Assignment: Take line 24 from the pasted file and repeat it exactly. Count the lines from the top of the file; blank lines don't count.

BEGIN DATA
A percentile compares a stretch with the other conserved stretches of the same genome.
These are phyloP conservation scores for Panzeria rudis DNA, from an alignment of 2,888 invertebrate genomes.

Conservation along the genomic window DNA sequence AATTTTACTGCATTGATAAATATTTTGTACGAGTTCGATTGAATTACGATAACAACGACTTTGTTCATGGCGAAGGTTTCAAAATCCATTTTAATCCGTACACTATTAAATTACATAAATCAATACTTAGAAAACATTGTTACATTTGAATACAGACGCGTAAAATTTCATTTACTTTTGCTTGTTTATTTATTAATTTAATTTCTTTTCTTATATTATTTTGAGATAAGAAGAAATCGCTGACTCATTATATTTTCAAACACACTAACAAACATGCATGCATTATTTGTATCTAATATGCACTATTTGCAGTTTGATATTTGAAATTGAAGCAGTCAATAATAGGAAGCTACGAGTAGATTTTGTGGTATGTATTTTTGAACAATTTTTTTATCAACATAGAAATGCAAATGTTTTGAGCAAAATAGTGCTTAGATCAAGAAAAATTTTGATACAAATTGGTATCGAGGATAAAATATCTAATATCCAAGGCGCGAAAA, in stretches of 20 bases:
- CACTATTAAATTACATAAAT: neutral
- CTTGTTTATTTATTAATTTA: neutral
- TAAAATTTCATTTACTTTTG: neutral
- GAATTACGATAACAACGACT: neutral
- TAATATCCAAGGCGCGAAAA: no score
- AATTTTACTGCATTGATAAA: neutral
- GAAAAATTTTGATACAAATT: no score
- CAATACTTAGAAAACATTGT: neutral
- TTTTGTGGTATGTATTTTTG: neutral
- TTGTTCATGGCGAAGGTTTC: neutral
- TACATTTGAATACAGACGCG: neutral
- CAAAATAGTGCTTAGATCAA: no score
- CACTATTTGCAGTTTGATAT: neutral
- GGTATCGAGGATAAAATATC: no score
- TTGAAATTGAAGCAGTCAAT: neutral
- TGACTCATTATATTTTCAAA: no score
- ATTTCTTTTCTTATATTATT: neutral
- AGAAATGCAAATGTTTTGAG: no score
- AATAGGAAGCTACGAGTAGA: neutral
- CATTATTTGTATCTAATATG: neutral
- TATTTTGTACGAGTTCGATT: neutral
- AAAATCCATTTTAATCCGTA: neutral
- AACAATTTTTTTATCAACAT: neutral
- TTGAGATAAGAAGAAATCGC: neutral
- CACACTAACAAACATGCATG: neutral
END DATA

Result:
- TATTTTGTACGAGTTCGATT: neutral